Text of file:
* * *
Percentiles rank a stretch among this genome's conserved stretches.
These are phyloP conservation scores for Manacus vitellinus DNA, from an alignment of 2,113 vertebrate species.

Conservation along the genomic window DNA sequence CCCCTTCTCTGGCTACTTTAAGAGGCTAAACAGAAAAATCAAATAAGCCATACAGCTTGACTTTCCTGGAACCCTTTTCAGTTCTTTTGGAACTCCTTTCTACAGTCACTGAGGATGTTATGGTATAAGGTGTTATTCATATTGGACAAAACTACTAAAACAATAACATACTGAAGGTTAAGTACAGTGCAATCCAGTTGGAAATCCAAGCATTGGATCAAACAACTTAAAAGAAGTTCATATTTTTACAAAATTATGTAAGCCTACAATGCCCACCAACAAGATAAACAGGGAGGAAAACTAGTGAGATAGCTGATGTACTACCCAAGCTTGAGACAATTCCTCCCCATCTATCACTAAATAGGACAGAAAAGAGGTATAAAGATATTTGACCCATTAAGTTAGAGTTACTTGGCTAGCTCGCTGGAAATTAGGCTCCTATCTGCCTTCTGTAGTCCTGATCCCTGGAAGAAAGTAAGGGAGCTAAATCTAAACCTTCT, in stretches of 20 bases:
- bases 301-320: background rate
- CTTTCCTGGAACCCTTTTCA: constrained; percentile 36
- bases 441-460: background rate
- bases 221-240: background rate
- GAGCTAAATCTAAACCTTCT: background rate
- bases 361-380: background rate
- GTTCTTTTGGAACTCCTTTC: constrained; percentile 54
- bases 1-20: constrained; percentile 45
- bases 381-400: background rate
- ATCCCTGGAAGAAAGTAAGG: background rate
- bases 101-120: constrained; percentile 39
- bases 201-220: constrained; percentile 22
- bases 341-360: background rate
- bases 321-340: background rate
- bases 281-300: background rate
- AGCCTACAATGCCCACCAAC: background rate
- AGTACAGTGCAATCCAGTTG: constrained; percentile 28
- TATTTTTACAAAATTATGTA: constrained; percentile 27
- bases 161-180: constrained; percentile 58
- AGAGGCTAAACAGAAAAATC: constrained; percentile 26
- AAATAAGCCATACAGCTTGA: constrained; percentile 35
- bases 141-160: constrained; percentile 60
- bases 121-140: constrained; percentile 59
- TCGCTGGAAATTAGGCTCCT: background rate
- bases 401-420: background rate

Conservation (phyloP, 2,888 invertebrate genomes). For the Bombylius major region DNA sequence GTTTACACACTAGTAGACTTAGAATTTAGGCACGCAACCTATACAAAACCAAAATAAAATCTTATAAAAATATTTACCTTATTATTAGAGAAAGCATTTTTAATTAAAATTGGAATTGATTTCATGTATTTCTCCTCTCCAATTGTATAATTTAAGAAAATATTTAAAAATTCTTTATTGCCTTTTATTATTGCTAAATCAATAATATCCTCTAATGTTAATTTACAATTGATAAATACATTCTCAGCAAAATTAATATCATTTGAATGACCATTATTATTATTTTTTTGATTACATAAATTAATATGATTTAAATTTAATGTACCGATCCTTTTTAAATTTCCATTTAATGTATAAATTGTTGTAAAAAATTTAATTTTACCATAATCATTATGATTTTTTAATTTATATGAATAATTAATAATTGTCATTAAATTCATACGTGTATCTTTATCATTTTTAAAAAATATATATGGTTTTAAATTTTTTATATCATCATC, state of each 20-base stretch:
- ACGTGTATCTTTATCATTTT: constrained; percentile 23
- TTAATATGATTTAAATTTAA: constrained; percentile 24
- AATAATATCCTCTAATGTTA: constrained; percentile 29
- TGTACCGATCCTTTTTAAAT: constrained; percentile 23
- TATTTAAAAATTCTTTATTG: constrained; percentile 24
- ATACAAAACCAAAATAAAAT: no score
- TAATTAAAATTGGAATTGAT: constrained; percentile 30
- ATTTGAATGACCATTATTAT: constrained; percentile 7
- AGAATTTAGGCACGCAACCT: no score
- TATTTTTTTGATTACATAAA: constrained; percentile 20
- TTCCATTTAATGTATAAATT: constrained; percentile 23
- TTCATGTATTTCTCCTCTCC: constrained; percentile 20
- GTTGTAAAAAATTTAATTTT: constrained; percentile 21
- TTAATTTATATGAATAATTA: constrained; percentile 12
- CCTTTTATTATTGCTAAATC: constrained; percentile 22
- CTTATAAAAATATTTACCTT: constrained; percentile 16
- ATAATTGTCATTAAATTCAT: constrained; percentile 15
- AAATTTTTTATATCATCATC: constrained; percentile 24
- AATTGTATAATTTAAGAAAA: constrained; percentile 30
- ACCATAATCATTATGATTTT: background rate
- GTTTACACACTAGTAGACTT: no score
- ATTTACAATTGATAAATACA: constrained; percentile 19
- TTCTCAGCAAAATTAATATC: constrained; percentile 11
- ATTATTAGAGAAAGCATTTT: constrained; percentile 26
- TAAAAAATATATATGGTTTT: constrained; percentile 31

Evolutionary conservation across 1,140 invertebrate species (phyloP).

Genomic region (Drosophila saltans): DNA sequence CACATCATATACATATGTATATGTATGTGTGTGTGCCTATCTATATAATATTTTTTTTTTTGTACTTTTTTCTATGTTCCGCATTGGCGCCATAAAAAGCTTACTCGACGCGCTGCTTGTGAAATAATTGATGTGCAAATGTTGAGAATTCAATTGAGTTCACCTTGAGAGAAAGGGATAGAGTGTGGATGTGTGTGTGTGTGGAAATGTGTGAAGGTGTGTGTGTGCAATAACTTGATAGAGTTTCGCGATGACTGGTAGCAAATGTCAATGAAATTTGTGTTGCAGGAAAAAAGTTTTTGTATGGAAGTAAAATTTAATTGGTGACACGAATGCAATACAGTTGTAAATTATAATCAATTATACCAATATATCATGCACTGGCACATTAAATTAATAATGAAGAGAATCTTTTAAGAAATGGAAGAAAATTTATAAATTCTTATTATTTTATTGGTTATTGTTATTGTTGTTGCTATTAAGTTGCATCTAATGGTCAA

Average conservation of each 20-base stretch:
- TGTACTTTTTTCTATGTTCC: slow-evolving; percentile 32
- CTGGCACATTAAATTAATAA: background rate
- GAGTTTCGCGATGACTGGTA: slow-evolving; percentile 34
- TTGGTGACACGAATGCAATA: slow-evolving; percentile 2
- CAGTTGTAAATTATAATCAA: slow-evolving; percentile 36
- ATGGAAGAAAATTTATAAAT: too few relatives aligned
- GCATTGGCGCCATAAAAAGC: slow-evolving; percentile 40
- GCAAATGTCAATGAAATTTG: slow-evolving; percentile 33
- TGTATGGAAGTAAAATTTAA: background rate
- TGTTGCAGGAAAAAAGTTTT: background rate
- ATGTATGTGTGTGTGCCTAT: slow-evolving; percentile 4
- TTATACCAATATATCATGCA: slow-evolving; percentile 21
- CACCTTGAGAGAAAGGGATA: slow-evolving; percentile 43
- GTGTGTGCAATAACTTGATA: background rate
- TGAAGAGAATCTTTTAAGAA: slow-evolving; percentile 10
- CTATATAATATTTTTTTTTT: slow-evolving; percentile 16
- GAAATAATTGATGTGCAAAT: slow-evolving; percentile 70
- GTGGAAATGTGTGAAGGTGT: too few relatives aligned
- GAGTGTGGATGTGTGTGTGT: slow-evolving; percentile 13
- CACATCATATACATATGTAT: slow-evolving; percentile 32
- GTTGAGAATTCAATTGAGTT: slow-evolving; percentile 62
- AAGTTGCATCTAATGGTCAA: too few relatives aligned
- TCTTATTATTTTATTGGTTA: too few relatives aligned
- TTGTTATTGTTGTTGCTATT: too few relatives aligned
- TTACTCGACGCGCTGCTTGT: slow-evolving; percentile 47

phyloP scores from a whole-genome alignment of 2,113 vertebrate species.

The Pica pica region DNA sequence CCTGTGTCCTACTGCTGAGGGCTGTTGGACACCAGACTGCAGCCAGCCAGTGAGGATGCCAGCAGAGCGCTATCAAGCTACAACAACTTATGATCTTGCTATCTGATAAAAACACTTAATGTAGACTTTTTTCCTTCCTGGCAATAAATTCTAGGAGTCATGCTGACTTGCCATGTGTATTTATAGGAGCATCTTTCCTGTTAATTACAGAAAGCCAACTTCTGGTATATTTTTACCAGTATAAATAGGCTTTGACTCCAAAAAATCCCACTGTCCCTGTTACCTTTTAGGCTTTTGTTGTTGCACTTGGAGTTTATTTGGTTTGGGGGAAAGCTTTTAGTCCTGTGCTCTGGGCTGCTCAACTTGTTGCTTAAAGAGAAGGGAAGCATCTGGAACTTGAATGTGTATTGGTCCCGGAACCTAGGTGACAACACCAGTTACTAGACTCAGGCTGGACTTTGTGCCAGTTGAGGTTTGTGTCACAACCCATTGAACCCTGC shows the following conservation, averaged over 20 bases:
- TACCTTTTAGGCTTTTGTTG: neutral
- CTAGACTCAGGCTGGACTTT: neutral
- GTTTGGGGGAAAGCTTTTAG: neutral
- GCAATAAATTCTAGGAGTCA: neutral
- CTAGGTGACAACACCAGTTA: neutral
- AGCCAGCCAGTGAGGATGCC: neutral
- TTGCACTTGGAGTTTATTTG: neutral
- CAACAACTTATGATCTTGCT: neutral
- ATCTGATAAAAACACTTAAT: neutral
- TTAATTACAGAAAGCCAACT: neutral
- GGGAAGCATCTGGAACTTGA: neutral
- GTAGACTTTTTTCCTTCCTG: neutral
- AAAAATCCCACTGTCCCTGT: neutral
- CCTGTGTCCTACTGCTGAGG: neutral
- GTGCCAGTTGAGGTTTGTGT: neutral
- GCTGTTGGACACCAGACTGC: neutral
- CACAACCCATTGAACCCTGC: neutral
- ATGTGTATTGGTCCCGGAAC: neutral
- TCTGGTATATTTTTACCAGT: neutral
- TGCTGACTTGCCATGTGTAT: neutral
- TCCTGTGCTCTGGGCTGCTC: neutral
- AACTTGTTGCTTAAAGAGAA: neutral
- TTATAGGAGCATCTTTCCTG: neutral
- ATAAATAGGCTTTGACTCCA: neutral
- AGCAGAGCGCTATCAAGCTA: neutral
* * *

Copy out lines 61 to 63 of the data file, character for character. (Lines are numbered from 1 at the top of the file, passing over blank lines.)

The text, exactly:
- TTGGTGACACGAATGCAATA: slow-evolving; percentile 2
- CAGTTGTAAATTATAATCAA: slow-evolving; percentile 36
- ATGGAAGAAAATTTATAAAT: too few relatives aligned